The measurable distance between the United States and Cuba is just around 90 miles. Obejas’ novel shows how such proximity, between two neighbors who could not be more different, can exert a powerful influence. The United States always beckons and even as the book unfolds, Usnavy observes that increasing numbers of his countrymen give in to the promise of a better life. As one character in Ruins explains, there has always been a line outside the U.S. Consulate in Cuba—there are always Cubans looking for a way out. “The rest,” he says, “is lies, politics and fable.”
- Amazon readers rating: from 1 reviews
(back to top)
Bibliography: (with links to Amazon.com)
- We Came All the Way From Cuba So You Could Dress Like This?: Stories (1994)
- Memory Mambo (1996)
- Days of Awe (2001) (Kindle version)
- Ruins (March 2009) (Kindle version)
- This Is What Happened In Our Other Life (November 2007)
- Havana Noir (October 2007)
(back to top)
- Official website for Achy Obejas
- Wikipedia page for Achy Obejas
- Voices page for Achy Obejas
- TransVerse review of We Came All the From Cuba So You Could Dress Like This?
- Voices review of Memory Mambo
- The Jewish Reader on Days of Awe
- Chicago Reader on Havana Noir
- BookSlut review of Havana Noir
- LaBloga review of Ruins
- LA Times review of Ruins
(back to top)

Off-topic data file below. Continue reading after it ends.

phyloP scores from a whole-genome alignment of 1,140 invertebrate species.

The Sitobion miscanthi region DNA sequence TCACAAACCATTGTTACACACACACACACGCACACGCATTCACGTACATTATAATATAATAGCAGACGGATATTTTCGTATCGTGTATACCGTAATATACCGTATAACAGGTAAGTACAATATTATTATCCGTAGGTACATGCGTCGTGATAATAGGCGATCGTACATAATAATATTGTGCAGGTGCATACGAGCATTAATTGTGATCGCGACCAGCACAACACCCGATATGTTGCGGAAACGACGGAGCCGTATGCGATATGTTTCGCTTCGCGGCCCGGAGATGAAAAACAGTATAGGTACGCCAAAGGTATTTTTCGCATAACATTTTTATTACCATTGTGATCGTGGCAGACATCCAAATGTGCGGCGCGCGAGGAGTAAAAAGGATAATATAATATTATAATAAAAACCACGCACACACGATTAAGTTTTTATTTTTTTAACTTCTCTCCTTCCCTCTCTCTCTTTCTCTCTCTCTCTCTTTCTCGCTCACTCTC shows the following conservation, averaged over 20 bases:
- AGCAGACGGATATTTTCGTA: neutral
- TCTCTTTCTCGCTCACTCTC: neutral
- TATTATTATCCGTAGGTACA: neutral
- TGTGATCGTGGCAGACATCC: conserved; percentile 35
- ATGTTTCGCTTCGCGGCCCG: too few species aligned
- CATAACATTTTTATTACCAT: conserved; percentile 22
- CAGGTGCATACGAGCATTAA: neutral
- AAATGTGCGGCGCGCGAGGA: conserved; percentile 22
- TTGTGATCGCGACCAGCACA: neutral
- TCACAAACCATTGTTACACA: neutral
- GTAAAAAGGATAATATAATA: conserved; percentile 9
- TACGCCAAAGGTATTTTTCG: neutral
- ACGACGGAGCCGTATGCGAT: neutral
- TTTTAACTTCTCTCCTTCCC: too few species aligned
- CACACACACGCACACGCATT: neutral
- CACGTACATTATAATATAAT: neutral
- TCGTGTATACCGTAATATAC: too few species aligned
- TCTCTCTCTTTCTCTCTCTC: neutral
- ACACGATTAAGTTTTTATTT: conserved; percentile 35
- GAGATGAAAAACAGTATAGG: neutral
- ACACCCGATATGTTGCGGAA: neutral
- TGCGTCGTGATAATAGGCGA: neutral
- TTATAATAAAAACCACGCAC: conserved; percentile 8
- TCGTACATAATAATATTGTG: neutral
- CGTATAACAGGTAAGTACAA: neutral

About the Author:
Achy Obejas was born in Havana, Cuba in 1956. She came to the US with her parents at the age of six, after the Cuban revolution. She grew up in Michigan City, Indiana and moved to Chicago, Illinois in 1979.
An award-winning journalist, she worked for more than ten years for the Chicago Tribune writing and reporting about arts and culture. Among literally thousands of stories, she helped cover Pope John Paul II's historic 1998 visit to Cuba, the arrival of Al-Queda prisoners in Guantánamo, the Versace murder, and the AIDS epidemic.
She writes regularly about Latin music for the Washington Post and about books for In These Times.
During her career, Achy has received a Pulitzer for a Tribune team investigation, the Studs Terkel Journalism Prize, several Peter Lisagor journalism honors, two Lambda Literary awards, a National Endowment for the Arts fellowship in poetry, and residencies at Yaddo, Ragdale and the Virginia Center for the Arts, among other honors.
Achy's poetry and fiction have been published in Review: Literature and Arts of the Americas, Indiana Review, Story, La Gaceta de Cuba, Habana Elegante, Michigan Quarterly Review, The Best of Helicon Nine, Another Chicago Magazine, Abraxas; Antigonish Review, Bilingual Review, Conditions, Ikon, Interstate, Phoebe/George Mason University Review, Rambunctious Review, Revista Chicano-Riqueña, Sing Heavenly Muse!, Sinister Wisdom, Strong Coffee, Third Woman, and many others.
Currently, she is the Sor Juana Writer in Residence at DePaul University in Chicago, Illinois. She continues to spend extended time in Havana.